Martine Leavitt crawled into her characters’ skins, journeyed to other worlds, and let the Spirit guide—becoming an award-winning author along the way.
An attendee at the English Reading Series asked, “How do you embody the feelings of your characters when you have never experienced what they are experiencing?” Like many at the series, the student wanted to learn more about how to craft fiction narratives and realistic characters from award-winning author Martine Leavitt.
Discussions of abuse, mental health, and religious belief pepper the pages of Leavitt’s YA novels. Her depictions of characters’ trials are remarkably realistic considering how different her life is from theirs. During the lecture, she described herself to the audience as “a grandma Sunday school teacher who writes stories”—a far cry from any unstable teenager.
Leavitt first told listeners that her process is to simply “go to other worlds and see how they do it.” Then she recommended writers use their experiences to empathize with and discover the trials of their characters. While Leavitt has not experienced the same abusive relationships, mental health struggles, or other difficulties her characters have, she explained that the events of her life have allowed her to “peek in.”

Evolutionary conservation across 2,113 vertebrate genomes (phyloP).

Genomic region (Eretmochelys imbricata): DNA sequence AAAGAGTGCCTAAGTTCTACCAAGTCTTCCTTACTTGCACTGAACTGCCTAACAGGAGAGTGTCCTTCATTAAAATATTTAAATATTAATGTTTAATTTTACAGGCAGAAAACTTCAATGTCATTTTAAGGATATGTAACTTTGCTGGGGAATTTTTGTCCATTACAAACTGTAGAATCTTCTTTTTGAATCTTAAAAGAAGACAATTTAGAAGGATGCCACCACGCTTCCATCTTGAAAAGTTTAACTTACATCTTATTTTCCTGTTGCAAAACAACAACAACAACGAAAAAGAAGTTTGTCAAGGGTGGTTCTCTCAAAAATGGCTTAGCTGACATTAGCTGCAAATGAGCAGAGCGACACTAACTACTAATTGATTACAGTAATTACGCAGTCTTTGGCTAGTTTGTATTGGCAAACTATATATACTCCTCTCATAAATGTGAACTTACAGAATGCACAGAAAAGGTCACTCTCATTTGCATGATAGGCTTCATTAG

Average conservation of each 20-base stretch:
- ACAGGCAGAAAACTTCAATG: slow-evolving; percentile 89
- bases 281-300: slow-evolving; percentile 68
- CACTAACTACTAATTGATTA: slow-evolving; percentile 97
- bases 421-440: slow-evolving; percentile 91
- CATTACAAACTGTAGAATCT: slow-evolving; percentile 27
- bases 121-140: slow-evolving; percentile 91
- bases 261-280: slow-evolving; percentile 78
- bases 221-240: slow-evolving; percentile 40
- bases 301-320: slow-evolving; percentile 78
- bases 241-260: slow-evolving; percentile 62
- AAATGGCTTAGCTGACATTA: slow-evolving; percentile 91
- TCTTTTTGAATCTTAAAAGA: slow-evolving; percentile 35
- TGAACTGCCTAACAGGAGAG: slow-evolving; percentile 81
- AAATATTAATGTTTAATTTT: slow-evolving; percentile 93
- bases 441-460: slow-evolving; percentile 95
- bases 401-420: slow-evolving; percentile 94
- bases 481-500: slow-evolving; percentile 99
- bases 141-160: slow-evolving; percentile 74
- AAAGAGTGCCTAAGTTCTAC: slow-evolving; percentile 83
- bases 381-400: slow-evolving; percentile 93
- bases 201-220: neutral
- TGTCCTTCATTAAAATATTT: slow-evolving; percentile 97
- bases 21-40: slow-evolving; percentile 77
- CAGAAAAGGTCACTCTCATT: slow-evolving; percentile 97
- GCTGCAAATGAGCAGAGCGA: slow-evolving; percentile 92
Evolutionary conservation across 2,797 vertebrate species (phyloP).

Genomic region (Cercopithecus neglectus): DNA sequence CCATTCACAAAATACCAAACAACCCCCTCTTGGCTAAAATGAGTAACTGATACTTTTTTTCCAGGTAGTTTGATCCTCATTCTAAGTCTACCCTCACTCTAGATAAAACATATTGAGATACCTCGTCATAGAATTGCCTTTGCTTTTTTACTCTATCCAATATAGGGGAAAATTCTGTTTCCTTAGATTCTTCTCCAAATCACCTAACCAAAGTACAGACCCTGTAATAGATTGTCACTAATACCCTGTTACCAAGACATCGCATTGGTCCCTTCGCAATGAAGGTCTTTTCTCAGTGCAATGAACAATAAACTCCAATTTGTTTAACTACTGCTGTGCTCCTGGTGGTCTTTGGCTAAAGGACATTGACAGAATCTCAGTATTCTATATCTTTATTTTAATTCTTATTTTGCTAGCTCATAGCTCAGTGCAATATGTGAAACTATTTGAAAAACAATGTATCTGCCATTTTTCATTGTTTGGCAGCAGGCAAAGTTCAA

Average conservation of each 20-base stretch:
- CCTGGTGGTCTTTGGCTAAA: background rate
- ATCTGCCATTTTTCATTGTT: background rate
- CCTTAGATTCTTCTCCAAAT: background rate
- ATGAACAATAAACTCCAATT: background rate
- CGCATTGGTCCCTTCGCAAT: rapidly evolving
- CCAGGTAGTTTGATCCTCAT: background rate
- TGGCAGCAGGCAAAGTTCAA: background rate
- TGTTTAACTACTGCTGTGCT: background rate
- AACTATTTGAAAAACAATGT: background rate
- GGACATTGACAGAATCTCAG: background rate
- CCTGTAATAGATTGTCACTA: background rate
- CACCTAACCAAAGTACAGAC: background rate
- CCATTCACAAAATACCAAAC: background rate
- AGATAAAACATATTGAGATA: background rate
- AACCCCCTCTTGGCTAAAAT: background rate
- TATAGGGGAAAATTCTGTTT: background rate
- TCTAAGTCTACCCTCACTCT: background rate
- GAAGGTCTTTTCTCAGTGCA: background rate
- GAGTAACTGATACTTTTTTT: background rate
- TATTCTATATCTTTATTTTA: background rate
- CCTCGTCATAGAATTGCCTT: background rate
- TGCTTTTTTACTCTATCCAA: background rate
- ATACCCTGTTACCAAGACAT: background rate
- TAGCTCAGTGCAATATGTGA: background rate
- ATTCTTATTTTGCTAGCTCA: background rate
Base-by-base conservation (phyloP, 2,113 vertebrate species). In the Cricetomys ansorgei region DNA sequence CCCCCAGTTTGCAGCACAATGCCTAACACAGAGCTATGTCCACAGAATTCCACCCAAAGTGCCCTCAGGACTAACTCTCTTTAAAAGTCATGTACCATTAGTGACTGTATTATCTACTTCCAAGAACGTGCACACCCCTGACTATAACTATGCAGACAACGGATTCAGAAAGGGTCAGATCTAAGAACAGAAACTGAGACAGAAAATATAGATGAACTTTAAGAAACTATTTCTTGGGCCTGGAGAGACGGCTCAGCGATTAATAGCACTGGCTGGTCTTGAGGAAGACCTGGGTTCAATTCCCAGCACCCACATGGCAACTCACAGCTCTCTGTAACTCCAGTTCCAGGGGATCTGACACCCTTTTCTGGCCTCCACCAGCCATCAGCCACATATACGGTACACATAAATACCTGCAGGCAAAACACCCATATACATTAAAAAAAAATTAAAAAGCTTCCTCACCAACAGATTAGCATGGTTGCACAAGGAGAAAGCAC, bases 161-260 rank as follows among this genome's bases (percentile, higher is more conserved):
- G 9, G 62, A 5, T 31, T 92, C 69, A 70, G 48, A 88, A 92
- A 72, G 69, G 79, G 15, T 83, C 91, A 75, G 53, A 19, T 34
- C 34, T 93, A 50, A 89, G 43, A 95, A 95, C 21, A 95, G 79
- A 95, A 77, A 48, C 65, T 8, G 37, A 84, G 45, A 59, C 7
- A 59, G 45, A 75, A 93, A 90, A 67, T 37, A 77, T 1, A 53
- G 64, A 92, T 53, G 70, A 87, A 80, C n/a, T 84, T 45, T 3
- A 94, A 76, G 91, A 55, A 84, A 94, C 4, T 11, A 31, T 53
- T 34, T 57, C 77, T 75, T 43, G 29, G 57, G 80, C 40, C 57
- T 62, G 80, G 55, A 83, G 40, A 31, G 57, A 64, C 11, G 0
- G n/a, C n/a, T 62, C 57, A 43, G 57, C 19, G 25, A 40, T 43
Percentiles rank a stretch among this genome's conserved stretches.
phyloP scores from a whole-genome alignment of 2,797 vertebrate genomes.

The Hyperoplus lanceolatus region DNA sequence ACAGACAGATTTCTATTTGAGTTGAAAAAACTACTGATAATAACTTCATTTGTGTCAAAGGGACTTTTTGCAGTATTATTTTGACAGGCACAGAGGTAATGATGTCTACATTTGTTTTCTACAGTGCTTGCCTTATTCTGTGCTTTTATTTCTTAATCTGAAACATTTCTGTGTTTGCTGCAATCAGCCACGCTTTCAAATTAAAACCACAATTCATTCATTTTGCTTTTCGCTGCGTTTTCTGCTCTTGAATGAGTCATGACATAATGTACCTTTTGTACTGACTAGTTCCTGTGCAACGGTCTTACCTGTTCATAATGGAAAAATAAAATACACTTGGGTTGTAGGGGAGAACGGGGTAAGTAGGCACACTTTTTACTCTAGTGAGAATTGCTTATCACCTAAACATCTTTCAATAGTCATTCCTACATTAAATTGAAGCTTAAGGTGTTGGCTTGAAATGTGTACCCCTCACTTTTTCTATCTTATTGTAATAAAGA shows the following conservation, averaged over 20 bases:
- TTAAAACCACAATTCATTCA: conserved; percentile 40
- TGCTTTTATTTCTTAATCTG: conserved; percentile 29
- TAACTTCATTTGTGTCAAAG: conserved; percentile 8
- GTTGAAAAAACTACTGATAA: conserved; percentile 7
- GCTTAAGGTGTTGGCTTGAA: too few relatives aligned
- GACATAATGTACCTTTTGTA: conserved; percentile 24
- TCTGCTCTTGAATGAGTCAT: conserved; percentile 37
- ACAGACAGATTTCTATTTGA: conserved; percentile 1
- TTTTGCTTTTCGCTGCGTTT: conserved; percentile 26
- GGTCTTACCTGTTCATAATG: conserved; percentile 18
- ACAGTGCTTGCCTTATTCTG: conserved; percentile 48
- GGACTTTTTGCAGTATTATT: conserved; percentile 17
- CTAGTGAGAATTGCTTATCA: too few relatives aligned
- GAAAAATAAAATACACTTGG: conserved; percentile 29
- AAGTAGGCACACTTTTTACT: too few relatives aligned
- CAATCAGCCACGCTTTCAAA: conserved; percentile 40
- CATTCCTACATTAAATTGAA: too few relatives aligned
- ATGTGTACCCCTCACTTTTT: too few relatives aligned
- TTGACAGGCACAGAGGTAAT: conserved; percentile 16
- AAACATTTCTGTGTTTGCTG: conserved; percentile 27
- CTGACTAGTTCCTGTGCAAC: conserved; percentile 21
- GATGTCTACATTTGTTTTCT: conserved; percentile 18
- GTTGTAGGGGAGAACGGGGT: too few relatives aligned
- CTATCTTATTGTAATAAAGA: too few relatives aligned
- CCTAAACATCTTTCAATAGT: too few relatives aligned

However, this “peek” is not always enough. Leavitt said sometimes she must, “crawl into the skin” of her characters to create “someone who has had experiences [she has] never had.” She admitted it “might be more spiritual than that; maybe the Spirit helps [her] imagine the pain of others.”
Leavitt doesn’t claim to have the answers to all the issues she writes about; instead she says, “I come with a question and explore the question with all my honest heart. Readers can hopefully find an answer to that question in my work.”
Come experience the English Reading Series on Fridays at noon in the Harold B. Lee Library auditorium, or on zoom.